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Australian research firm Morningstar said Domain had been the lone shining light amid the gloom pervading Fairfax’s legacy businesses.
A full demerger of the multichannel property classified unit would leave Fairfax with a collection of "structurally challenged" print businesses whose combined operating earnings had slumped an average 18% over the past five years, a research note said.
"Doing nothing will result in a swift de-rating of Fairfax shares, which have been buoyed by the prospect of a Domain spin-off since early 2017.
"As such, we regard the ‘half-pregnant’ proposal of separating Domain but keeping a majority 60% shareholding as the appropriate future structure."
Fairfax would lose control over Domain’s cashflow once separated, except through dividend flows from Domain. But the halo effect of having Domain stock valued as a standalone Domain could be significant, Morningstar said.
Investors needed only to look at the 20-times enterprise value/profit REA Group shares were trading at to appreciate the insatiable investor appetite for anything with a whiff of technology attached.
The 60% shareholding provided management with valuable options, including as a funding vehicle for any corporate transactions Fairfax might pursue, the research note said.
Morningstar retained its A75c per share fair value estimate for Fairfax. Shares in the group were trading at a 28% premium to the assessment as investors remained buoyed by the potential value increase from the Domain separation.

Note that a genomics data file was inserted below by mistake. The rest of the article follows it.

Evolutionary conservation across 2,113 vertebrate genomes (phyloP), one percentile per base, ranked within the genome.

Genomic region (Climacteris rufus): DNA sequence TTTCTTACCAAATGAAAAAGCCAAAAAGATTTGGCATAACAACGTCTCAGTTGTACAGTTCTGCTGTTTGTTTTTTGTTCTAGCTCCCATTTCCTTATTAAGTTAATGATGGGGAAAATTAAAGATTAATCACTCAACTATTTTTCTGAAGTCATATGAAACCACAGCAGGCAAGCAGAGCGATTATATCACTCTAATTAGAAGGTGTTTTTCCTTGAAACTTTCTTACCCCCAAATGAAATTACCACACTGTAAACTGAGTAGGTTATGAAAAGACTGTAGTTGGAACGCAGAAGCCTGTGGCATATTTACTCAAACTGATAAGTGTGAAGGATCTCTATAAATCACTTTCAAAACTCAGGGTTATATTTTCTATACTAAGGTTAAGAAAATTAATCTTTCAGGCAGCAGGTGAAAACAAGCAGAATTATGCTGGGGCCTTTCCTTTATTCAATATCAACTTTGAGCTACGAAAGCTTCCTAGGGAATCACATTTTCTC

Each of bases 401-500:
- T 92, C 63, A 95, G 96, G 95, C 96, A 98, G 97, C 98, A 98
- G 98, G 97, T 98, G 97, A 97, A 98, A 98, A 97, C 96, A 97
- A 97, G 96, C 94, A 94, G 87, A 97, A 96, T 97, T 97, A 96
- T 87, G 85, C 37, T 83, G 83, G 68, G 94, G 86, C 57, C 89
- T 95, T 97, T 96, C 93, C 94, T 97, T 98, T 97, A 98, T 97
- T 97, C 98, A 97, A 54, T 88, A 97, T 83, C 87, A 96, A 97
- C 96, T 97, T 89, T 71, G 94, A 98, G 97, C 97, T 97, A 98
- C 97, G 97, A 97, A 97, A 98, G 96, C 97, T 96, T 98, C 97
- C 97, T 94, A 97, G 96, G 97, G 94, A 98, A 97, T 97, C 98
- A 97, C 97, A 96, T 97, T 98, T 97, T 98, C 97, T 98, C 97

Fairfax shareholders needed to vote at two meetings, both on November 2.
At the scheme meeting, the separation proposal must be voted on by more than 50% of Fairfax shareholders present and voting in person or by proxy, and by at least 75% of the total number of votes cast. At the annual meeting immediately following the scheme meeting, more than 50% of the votes cast by Fairfax shareholders must approve the capital reduction.
The capital reduction would allow Fairfax to reduce its share capital, the proceeds of which would be applied on behalf of shareholders as payment for the issue of new Domain shares. Eligible shareholders would receive one Domain share for every 10 Fairfax shares held.
In New Zealand, NZX-listed NZME and Stuff, the recently renamed New Zealand arm of ASX-listed Fairfax Media, confirmed they are committed to pursuing their appeal against the Commerce Commission’s rejection of the proposal to merge their operations. The two applied to merge in 2015.